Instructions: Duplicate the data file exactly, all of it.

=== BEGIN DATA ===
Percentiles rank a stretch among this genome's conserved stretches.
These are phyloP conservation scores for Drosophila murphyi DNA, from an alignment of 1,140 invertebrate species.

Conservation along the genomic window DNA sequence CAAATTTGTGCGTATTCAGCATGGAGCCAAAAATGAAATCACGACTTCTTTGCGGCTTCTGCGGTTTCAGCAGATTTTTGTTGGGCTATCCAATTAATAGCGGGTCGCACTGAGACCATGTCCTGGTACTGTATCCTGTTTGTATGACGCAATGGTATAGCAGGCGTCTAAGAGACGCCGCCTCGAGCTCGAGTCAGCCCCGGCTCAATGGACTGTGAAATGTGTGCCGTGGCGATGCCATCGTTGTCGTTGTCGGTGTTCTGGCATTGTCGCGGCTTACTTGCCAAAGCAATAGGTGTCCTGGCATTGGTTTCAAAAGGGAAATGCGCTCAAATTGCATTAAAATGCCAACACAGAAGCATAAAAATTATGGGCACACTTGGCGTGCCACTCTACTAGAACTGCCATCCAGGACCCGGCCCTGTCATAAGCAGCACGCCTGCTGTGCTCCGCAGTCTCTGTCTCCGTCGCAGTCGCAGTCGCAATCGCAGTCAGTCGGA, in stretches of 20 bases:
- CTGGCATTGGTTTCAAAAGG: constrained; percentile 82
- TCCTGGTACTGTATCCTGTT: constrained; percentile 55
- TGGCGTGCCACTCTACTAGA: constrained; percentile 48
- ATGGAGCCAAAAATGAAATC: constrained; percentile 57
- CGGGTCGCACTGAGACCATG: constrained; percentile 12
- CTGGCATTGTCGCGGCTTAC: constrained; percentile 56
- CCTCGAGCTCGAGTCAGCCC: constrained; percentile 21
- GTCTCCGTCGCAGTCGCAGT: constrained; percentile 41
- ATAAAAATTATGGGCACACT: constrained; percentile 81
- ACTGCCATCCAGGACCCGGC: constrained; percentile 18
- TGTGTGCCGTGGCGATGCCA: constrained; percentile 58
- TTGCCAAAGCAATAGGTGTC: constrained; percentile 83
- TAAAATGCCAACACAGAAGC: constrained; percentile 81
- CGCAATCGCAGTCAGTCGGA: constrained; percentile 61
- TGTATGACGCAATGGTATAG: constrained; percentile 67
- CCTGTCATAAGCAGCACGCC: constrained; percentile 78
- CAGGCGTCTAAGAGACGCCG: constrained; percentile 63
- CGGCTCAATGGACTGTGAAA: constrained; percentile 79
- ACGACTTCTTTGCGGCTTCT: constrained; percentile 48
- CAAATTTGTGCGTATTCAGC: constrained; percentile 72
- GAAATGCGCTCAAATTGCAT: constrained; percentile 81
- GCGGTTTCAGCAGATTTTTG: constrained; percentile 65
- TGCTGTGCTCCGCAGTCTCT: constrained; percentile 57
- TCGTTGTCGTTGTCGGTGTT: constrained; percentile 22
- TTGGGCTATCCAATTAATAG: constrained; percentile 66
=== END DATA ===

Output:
Percentiles rank a stretch among this genome's conserved stretches.
These are phyloP conservation scores for Drosophila murphyi DNA, from an alignment of 1,140 invertebrate species.

Conservation along the genomic window DNA sequence CAAATTTGTGCGTATTCAGCATGGAGCCAAAAATGAAATCACGACTTCTTTGCGGCTTCTGCGGTTTCAGCAGATTTTTGTTGGGCTATCCAATTAATAGCGGGTCGCACTGAGACCATGTCCTGGTACTGTATCCTGTTTGTATGACGCAATGGTATAGCAGGCGTCTAAGAGACGCCGCCTCGAGCTCGAGTCAGCCCCGGCTCAATGGACTGTGAAATGTGTGCCGTGGCGATGCCATCGTTGTCGTTGTCGGTGTTCTGGCATTGTCGCGGCTTACTTGCCAAAGCAATAGGTGTCCTGGCATTGGTTTCAAAAGGGAAATGCGCTCAAATTGCATTAAAATGCCAACACAGAAGCATAAAAATTATGGGCACACTTGGCGTGCCACTCTACTAGAACTGCCATCCAGGACCCGGCCCTGTCATAAGCAGCACGCCTGCTGTGCTCCGCAGTCTCTGTCTCCGTCGCAGTCGCAGTCGCAATCGCAGTCAGTCGGA, in stretches of 20 bases:
- CTGGCATTGGTTTCAAAAGG: constrained; percentile 82
- TCCTGGTACTGTATCCTGTT: constrained; percentile 55
- TGGCGTGCCACTCTACTAGA: constrained; percentile 48
- ATGGAGCCAAAAATGAAATC: constrained; percentile 57
- CGGGTCGCACTGAGACCATG: constrained; percentile 12
- CTGGCATTGTCGCGGCTTAC: constrained; percentile 56
- CCTCGAGCTCGAGTCAGCCC: constrained; percentile 21
- GTCTCCGTCGCAGTCGCAGT: constrained; percentile 41
- ATAAAAATTATGGGCACACT: constrained; percentile 81
- ACTGCCATCCAGGACCCGGC: constrained; percentile 18
- TGTGTGCCGTGGCGATGCCA: constrained; percentile 58
- TTGCCAAAGCAATAGGTGTC: constrained; percentile 83
- TAAAATGCCAACACAGAAGC: constrained; percentile 81
- CGCAATCGCAGTCAGTCGGA: constrained; percentile 61
- TGTATGACGCAATGGTATAG: constrained; percentile 67
- CCTGTCATAAGCAGCACGCC: constrained; percentile 78
- CAGGCGTCTAAGAGACGCCG: constrained; percentile 63
- CGGCTCAATGGACTGTGAAA: constrained; percentile 79
- ACGACTTCTTTGCGGCTTCT: constrained; percentile 48
- CAAATTTGTGCGTATTCAGC: constrained; percentile 72
- GAAATGCGCTCAAATTGCAT: constrained; percentile 81
- GCGGTTTCAGCAGATTTTTG: constrained; percentile 65
- TGCTGTGCTCCGCAGTCTCT: constrained; percentile 57
- TCGTTGTCGTTGTCGGTGTT: constrained; percentile 22
- TTGGGCTATCCAATTAATAG: constrained; percentile 66